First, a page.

This year marks the 150th anniversary of the Fifteenth Amendment, which gave African American men the right to vote.
When the Nineteenth Amendment was ratified 100 years ago, all women in America gained the right to vote.
My columns this month have focused on different aspects of African Americans and voting to honor the 2020 African American History Month theme, “African Americans and the Vote.”
My column last week about voter ID laws and how they discriminate against minorities garnered intense reaction from readers – even African Americans – questioning how voter ID laws discriminate.
Voting is a basic right of U.S. citizenship, and efforts should be to make it easier instead of more difficult.
• Not everyone drives, so many do not have one commonly used form of photo ID. Millions of people live in urban areas and use public transportation.
• Every employer does not issue identification, so a work ID may not be available.
• Free voter ID issued by states may not actually be free. If a birth certificate is required and one has not seen one’s birth certificate in years, it may require extensive time and money to acquire a new one.
• In states that may accept a utility bill with a local address, many people live with others or in rental housing where they do not receive a utility bill in their own name.
• Only a couple of states accept public assistance ID as valid for voting. Until challenged in court, North Carolina would not even accept a state employee ID as valid voter ID.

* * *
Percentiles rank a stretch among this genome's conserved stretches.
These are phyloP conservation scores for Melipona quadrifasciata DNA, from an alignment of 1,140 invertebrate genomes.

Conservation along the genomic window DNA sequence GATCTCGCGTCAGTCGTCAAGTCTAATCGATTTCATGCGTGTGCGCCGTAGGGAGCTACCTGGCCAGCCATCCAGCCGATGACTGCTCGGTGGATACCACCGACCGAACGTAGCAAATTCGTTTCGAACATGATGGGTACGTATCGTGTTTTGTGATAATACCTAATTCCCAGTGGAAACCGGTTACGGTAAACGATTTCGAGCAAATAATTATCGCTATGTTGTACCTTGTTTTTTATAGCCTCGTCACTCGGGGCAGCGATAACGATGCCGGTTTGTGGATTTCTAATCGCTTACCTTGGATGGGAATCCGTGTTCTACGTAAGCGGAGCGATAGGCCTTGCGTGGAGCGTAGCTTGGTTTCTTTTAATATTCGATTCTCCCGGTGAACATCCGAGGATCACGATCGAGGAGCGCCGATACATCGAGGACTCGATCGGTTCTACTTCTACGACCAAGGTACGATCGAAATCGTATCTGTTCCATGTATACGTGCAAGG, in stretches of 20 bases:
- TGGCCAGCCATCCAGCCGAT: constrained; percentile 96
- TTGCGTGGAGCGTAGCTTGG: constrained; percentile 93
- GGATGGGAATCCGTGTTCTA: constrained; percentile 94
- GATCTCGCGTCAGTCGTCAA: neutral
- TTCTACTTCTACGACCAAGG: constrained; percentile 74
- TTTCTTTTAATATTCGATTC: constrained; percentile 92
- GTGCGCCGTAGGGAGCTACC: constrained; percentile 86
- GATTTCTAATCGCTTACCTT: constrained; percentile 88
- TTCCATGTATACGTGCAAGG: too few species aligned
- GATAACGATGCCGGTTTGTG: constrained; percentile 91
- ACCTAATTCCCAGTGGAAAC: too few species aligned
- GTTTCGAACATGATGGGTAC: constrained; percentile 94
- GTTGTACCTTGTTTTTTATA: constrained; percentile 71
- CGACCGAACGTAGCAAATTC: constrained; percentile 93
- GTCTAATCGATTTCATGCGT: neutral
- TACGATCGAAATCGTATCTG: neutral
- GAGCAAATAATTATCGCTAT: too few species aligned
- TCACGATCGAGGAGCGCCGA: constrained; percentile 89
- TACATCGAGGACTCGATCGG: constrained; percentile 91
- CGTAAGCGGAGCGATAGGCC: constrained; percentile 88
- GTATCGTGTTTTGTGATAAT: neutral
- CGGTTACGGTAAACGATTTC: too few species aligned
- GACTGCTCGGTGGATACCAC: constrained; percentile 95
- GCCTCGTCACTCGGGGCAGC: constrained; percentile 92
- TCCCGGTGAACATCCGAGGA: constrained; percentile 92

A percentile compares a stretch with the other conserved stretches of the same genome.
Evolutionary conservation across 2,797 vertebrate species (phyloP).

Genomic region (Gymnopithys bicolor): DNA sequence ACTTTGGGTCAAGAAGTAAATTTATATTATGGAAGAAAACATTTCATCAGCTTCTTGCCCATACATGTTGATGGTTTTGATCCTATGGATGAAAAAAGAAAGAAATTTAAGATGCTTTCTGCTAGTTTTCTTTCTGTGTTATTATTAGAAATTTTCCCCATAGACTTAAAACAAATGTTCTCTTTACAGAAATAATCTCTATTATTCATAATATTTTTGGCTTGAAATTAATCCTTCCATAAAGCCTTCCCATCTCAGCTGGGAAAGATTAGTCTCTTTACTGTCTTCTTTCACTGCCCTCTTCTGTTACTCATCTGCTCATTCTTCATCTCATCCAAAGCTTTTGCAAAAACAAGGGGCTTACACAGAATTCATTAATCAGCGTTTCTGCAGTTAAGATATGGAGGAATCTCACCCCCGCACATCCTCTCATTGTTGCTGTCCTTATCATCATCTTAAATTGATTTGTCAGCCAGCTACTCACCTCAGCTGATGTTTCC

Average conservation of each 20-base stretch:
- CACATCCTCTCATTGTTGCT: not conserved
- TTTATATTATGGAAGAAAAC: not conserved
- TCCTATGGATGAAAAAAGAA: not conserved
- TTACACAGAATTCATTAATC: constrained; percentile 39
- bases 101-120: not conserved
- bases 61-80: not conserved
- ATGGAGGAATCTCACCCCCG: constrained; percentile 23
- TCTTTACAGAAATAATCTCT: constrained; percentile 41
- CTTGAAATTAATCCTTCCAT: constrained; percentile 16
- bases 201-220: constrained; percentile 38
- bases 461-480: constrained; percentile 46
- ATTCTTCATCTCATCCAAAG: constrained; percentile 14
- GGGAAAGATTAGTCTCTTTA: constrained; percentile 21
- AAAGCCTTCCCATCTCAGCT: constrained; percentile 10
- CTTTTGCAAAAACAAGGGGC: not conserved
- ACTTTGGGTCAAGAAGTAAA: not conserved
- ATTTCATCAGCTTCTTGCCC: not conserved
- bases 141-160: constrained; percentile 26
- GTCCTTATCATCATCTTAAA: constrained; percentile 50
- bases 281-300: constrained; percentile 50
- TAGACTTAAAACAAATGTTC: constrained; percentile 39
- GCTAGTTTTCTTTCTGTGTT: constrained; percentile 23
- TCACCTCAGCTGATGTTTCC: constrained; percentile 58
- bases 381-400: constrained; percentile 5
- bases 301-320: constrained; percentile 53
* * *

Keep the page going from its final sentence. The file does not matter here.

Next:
• In Texas, a hunting or gun license is acceptable voter ID, but a student ID issued by a state college or university is not.
• In Wisconsin, a person may present an active duty military ID to vote, but may not use a Veterans Affairs ID to vote.
Since the U.S. Supreme Court struck down provisions of the Voting Rights Act of 1965 in 2013, 37 states have passed voter ID laws, supposedly to prevent voter fraud. However, in elections from 2000-2014, only 31 cases of voter fraud were found out of more than 1 billion ballots cast, according to the Brennan Center for Justice.
Make no mistake, voter ID is not about voter fraud. It is about political power.
The Rev. Martin Luther King, Jr. is best known for his “I Have A Dream” speech at the Lincoln Memorial in Washington, D.C. at the 1963 March on Washington.
However, six years before then – and eight years before the Voting Rights Act of 1965 was passed – King made another speech at the Lincoln Memorial during the Prayer Pilgrimage for Freedom on May 17, 1957, called “Give Us the Ballot.”
“Give us the ballot, and we will no longer have to worry the federal government about our basic rights. ...
“Give us the ballot, and we will transform the salient misdeeds of bloodthirsty mobs into the calculated good deeds of orderly citizens.” ...
There was much more, but you get the idea.
The ballot is a powerful tool for justice, but it is also a powerful weapon when wielded by those who would perpetrate injustice.